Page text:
Cognitive Functions and Depression as Predictors of Poor Outcome 15 Months after StrokePohjasvaara T. · Vataja R. · Leppävuori A. · Kaste M. · Erkinjuntti T.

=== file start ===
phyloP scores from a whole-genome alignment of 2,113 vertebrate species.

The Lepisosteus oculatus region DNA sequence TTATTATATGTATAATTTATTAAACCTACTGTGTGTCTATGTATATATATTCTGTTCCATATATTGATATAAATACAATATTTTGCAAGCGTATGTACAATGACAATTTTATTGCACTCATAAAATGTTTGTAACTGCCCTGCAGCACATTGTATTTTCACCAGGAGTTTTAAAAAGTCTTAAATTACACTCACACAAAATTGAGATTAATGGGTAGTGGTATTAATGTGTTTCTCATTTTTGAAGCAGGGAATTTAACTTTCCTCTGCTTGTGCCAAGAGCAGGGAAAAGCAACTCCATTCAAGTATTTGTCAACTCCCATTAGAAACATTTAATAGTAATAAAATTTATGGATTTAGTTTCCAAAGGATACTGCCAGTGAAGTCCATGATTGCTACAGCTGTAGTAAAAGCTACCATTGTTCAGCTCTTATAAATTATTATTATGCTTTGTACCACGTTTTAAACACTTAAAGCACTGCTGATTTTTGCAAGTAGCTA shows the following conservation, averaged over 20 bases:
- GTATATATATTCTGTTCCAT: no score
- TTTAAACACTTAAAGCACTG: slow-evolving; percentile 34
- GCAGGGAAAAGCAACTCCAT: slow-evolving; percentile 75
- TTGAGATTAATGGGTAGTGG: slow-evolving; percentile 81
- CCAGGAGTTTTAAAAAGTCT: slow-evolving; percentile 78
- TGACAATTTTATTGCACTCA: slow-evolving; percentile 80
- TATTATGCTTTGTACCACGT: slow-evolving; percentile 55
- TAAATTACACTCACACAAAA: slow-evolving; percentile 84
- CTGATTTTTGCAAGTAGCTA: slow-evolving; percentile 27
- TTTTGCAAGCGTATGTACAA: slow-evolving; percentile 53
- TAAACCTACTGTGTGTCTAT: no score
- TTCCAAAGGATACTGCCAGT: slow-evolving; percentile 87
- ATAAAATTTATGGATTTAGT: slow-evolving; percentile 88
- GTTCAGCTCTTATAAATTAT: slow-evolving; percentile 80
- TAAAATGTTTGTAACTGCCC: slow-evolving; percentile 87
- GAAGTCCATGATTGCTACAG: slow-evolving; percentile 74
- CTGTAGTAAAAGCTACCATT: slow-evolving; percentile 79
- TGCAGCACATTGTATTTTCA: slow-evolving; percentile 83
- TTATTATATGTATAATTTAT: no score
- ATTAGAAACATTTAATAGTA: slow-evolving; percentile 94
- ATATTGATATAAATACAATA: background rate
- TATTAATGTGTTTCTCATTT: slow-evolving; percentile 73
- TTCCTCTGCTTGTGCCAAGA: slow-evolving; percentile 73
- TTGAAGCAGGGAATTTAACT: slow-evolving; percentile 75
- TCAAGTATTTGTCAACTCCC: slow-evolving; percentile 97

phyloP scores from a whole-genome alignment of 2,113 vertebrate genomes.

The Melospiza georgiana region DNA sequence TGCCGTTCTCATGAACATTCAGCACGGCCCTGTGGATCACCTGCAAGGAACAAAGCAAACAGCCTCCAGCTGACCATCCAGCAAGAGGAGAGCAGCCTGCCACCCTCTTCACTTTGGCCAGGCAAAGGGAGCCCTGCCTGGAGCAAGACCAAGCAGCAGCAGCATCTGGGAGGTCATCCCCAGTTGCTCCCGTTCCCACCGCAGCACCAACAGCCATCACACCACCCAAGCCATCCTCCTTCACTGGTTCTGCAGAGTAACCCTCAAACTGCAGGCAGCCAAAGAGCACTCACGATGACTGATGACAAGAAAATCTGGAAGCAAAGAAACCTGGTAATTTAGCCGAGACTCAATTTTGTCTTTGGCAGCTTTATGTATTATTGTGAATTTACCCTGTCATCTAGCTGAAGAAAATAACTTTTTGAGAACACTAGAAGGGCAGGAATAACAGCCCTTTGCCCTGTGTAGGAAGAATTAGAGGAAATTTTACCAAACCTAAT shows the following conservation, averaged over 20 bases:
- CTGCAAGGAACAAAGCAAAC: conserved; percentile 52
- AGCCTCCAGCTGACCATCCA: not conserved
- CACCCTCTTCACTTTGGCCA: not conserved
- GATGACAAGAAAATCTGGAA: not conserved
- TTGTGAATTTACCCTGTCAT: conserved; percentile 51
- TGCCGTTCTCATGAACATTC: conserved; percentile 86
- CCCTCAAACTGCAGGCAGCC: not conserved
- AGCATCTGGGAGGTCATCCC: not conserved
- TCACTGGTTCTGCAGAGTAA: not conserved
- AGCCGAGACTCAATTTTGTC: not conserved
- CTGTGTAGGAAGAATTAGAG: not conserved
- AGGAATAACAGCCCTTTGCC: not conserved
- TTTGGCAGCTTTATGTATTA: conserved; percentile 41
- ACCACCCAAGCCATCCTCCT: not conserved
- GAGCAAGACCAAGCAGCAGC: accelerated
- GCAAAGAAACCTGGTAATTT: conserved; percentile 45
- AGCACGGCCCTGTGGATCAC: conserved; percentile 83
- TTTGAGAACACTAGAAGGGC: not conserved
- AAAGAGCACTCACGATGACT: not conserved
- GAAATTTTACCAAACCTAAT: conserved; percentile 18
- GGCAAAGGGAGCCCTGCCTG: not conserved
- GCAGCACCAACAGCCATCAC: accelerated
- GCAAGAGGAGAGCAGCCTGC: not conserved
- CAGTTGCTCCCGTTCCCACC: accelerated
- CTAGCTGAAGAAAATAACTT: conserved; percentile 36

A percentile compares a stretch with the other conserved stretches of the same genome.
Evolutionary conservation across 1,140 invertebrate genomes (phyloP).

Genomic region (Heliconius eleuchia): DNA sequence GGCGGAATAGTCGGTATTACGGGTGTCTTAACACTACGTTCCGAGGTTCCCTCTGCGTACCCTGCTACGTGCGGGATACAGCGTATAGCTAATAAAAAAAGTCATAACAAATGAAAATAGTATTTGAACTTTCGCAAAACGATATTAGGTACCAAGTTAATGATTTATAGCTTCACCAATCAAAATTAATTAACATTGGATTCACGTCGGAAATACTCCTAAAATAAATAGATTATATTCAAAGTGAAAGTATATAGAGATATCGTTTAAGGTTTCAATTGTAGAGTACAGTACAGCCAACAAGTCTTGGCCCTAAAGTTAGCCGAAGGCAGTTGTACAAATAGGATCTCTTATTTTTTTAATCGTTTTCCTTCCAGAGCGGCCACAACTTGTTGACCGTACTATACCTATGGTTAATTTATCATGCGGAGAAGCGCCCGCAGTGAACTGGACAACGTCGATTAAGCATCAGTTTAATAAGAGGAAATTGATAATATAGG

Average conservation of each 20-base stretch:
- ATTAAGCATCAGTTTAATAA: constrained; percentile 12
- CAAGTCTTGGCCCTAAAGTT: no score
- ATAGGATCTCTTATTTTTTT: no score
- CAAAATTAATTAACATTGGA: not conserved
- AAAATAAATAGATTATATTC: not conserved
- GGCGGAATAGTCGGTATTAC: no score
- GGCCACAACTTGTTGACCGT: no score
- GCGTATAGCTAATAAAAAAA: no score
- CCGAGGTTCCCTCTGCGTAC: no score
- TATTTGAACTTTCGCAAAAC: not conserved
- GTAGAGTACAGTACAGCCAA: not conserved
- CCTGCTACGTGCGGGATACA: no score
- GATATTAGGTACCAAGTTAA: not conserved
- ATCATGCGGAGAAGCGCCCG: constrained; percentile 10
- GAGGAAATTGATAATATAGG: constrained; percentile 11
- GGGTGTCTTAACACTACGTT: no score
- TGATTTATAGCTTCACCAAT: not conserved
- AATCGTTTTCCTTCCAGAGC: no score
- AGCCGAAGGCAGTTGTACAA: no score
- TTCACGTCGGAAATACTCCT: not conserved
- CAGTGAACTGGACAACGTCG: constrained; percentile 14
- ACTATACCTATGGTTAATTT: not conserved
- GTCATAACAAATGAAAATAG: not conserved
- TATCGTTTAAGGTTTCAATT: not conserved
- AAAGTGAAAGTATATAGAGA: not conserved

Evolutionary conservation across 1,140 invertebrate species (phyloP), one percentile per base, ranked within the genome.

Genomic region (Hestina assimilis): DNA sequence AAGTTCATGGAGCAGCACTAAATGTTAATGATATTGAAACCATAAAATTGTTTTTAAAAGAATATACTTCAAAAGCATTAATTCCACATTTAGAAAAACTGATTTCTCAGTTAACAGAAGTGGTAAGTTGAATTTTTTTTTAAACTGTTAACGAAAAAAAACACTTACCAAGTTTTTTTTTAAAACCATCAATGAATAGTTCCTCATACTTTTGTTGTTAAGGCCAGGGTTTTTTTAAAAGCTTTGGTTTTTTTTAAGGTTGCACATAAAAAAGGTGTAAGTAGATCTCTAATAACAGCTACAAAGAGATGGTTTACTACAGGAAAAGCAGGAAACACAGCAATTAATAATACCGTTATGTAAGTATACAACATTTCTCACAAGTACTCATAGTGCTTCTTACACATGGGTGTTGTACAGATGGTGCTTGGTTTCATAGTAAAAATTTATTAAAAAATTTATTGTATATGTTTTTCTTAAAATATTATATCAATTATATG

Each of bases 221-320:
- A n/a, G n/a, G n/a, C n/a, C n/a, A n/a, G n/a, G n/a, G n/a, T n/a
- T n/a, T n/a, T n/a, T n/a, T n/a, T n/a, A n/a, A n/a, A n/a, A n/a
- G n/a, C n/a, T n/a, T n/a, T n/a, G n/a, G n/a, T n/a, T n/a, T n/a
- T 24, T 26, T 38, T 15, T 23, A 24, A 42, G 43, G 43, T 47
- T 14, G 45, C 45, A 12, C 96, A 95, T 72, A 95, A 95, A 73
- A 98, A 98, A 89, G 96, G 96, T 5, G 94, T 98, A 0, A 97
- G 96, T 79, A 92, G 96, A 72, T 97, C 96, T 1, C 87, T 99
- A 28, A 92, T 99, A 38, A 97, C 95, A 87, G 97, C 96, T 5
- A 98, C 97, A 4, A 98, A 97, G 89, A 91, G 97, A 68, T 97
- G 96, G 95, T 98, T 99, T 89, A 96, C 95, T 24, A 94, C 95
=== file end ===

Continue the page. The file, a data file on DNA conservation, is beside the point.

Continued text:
The prognostic predictors of poor outcome, as defined by death between 3 and 15 months and dependent living at 15 months, were examined in the Helsinki Stroke Aging Memory (SAM) study cohort. Death between 3 and 15 months was registered from the whole study group of 486 consecutive patients aged 55–85 years. Altogether 286 of the 486 patients went through a detailed follow-up examination both 3 and 15 months after stroke, including structured measures of emotion (Beck’s Depression Inventory, BDI), cognition (Mini-Mental State Examination, MMSE), dementia assessment according to the Diagnostic and Statistical Manual of Mental Disorders (DSM-III), and handicap (Rankin scale, RS). The only independent correlate of death between 3 and 15 months was dependent living at 3 months (OR 2.6, 95% CI 1.2–5.8), which also had the most powerful association with dependent living at 15 months (OR 5.8, 95% CI 2.6–13.1). Also, both worsening in cognition (change in MMSE, OR for each point of worsening 1.2, 95% CI 1.1–1.3) and worsening of depression (change in BDI, OR for each point of worsening 1.1, 95% CI 1.02–1.12), between 3 and 15 months follow-up, had an independent effect on dependent living 15 months after ischemic stroke. This challenges the care and rehabilitation of these items even at the stable period after stroke.
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